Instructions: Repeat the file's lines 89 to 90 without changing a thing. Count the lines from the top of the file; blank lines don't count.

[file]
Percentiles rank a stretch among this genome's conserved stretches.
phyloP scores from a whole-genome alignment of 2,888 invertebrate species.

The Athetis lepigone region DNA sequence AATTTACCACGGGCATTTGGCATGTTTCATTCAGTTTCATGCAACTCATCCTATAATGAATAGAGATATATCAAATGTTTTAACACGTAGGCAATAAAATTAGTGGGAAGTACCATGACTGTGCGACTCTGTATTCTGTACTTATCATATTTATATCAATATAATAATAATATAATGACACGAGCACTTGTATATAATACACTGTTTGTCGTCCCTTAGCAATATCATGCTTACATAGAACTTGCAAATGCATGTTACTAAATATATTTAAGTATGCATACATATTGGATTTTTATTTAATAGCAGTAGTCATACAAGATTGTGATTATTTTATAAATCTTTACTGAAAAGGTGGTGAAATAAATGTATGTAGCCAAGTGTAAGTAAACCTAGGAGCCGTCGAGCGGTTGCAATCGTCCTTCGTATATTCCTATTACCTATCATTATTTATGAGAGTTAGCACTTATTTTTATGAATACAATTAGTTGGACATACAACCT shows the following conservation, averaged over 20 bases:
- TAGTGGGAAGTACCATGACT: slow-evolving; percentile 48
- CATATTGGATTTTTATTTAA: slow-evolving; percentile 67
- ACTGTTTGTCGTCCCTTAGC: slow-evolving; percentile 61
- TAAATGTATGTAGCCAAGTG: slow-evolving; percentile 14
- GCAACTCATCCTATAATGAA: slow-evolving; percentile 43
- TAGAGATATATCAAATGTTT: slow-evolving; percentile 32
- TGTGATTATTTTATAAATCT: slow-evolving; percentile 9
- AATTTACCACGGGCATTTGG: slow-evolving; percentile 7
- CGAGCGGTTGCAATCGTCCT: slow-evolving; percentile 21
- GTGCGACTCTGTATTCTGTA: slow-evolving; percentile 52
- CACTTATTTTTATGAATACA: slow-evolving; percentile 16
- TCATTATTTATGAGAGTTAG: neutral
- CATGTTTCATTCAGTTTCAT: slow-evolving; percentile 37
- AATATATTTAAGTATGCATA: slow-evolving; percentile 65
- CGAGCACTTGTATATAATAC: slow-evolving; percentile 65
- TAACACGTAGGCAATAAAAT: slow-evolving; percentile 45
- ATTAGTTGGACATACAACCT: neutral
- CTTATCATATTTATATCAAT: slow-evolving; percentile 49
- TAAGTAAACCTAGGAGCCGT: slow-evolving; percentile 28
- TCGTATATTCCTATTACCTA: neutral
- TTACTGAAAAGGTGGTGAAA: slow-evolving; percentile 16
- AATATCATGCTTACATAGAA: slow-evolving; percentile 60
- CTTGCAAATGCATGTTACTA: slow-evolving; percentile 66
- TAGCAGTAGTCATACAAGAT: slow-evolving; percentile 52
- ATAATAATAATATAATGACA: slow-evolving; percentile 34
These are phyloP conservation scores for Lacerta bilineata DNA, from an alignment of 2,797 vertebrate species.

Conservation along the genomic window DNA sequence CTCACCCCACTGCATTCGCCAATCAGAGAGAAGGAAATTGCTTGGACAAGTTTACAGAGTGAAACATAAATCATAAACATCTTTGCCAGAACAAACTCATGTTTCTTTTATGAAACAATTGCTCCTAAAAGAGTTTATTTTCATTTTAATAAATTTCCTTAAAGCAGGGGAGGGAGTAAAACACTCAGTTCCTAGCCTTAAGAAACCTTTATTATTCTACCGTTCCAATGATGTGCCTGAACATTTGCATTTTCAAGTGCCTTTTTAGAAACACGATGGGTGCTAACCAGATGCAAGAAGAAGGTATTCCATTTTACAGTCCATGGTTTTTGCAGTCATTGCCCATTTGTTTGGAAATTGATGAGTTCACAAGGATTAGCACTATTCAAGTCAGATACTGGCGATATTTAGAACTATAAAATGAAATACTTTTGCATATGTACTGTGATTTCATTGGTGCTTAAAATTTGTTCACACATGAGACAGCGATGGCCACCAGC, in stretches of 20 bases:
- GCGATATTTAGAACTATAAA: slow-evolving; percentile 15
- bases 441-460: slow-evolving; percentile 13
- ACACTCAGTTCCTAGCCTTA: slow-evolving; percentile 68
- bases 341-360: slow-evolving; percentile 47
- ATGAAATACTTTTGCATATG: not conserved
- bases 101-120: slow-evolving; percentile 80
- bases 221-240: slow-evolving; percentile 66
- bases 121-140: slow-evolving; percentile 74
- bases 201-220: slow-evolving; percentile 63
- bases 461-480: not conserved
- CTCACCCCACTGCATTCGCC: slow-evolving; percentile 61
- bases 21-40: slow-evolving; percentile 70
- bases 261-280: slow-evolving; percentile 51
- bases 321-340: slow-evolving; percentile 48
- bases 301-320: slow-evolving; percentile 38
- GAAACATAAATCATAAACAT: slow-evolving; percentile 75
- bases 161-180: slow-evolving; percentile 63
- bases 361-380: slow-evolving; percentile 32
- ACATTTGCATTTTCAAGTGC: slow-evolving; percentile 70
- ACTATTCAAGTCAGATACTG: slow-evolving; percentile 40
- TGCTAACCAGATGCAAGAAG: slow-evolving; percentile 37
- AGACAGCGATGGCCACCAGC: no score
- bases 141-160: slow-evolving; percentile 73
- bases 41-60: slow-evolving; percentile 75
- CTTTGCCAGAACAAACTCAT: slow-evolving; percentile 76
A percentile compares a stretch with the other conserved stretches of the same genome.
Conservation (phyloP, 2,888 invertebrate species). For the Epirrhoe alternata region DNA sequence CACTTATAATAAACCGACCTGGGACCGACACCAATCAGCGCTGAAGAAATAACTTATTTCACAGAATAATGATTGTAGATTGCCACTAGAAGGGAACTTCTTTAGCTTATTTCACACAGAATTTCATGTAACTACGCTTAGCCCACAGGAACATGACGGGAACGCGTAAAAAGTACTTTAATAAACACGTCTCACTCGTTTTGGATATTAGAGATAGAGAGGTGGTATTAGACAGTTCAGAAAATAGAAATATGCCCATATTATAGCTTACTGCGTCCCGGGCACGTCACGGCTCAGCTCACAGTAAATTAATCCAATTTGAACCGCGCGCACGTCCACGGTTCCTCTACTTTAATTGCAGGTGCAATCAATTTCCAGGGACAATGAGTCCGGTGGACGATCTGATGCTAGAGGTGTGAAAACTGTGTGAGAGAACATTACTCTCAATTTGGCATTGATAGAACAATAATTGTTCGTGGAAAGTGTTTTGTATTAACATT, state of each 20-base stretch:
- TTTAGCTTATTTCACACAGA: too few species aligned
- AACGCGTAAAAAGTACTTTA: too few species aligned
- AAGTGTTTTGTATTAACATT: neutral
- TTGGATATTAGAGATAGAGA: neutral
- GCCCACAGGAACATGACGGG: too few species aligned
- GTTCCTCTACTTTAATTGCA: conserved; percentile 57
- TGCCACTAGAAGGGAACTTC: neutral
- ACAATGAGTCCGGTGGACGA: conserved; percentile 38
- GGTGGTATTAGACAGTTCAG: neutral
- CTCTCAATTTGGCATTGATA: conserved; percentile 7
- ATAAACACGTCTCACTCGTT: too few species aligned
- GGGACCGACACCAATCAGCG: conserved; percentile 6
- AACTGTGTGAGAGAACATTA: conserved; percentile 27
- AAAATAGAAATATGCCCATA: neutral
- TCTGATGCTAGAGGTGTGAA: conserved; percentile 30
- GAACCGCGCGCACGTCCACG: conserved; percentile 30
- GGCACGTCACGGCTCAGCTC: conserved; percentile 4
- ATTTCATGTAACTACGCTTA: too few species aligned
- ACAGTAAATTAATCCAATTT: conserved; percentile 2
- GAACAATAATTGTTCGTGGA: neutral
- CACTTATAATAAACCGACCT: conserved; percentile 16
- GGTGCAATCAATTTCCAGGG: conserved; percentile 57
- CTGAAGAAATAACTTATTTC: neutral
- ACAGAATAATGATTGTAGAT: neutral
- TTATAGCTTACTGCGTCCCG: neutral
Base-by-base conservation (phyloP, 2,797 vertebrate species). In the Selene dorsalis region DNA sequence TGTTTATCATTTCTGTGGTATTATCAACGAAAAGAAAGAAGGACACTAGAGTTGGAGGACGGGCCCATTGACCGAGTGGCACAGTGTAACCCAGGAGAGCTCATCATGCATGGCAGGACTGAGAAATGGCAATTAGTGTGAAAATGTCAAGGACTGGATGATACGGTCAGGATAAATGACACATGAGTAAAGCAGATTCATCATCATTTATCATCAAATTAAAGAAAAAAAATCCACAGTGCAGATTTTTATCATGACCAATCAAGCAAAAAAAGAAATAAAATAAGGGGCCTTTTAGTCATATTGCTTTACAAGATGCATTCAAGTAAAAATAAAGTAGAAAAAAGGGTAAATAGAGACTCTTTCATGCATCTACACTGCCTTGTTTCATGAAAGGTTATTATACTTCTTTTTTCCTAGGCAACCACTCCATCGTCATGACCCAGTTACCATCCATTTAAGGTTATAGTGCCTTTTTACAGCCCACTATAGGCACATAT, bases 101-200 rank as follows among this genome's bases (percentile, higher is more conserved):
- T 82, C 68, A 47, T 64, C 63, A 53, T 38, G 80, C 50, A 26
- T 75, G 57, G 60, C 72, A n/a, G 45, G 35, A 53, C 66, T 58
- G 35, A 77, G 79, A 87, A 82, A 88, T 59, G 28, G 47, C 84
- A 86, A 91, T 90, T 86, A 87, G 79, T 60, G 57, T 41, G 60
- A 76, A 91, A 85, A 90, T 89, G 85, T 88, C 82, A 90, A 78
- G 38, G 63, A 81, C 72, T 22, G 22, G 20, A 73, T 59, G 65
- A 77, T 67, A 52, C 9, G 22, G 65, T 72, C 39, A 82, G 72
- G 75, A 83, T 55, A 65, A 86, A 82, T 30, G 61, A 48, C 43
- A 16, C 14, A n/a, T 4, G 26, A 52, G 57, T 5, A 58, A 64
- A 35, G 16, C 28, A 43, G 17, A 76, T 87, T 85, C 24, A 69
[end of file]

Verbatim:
- G 38, G 63, A 81, C 72, T 22, G 22, G 20, A 73, T 59, G 65
- A 77, T 67, A 52, C 9, G 22, G 65, T 72, C 39, A 82, G 72